Skip to main content

Mask or no mask? When it is—and isn't—worth wearing

A woman with a furrowed brow wearing a face mask.

Feb. 10, 2020—Whether you're worried about a harsh flu season or the coronavirus outbreak, you might wonder if it's time to protect yourself with a face mask. The answer? Probably not. Most healthy people don't need to wear one, according to the Centers for Disease Control and Prevention.

Most face masks are loose-fitting and breathable by design. That means they can't stop you from breathing in very fine particles spread by someone else's coughs or sneezes. They are only designed to block large droplets or splashes.

So their real value comes into play when sick people, not healthy people, wear them. Face masks can help stop those large, germ-laden droplets from landing on nearby people or surfaces. That may help to slow the spread of the infection.

If you're sick, you might want to wear a face mask when you're around other people—for example, in a doctor's waiting room. Doctors may also advise you to wear a face mask in other situations—for example, if you have a weak immune system or are getting chemotherapy.

People may also be asked to wear a face mask while they're visiting someone sick in the hospital.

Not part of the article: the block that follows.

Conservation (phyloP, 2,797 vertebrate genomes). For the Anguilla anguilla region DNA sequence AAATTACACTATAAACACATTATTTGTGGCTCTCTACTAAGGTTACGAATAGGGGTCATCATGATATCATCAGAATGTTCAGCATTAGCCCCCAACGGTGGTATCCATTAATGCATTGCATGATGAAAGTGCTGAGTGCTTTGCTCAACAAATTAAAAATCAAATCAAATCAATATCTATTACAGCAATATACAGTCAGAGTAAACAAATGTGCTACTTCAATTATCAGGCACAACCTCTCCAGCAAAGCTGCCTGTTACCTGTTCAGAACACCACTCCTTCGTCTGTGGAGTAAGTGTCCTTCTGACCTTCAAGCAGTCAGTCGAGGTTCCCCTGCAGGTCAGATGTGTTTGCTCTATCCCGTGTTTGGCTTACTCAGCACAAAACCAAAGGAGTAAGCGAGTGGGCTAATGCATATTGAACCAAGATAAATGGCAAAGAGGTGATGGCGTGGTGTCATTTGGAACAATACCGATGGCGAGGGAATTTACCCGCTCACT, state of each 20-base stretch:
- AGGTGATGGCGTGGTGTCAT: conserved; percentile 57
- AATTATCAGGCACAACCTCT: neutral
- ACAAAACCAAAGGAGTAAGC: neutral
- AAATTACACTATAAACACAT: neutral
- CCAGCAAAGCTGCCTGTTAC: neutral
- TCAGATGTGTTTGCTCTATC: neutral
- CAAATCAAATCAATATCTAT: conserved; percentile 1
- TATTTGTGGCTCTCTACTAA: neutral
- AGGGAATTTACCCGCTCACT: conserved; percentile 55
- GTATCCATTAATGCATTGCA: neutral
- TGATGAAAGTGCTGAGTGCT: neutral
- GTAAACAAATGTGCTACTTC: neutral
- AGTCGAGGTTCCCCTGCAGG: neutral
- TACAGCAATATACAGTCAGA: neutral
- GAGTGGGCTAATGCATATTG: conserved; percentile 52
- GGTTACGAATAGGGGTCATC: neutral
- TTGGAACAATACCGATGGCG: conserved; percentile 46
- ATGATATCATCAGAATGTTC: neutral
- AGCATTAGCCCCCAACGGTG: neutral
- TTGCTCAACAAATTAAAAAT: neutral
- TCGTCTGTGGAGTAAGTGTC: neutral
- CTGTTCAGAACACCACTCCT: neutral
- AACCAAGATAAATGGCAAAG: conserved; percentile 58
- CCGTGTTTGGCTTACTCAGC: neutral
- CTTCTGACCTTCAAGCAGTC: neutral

Use them safely

If your doctor recommends wearing a face mask, it's important to use it properly. Otherwise you might spread an infection. That means:

  • Don't use a face mask more than once.
  • Never share face masks.
  • If your mask is damaged or soiled—or breathing through it is difficult—replace it with a new one.
  • Always discard face masks safely. Put them in a plastic bag and toss them in trash. Then wash your hands right away.

Your best defense

For the rest of us, there are more reliable ways to stay healthy than wearing a face mask in public:

  • Wash your hands often with soap and water for at least 20 seconds.
  • If soap and water aren't available, use an alcohol-based hand sanitizer that contains at least 60% alcohol.
  • Don't touch your eyes, nose or mouth with unwashed hands.
  • Try avoid close contact with people who are sick.
  • This year—and every year—get vaccinated against the flu.

When you're sick, you can protect other people by:

  • Covering your coughs or sneezes with a tissue.
  • Staying home until you're better.

If someone in your home is sick, check out these tips on setting up a sickroom to help keep the rest of the family well.

Read more breaking news Related stories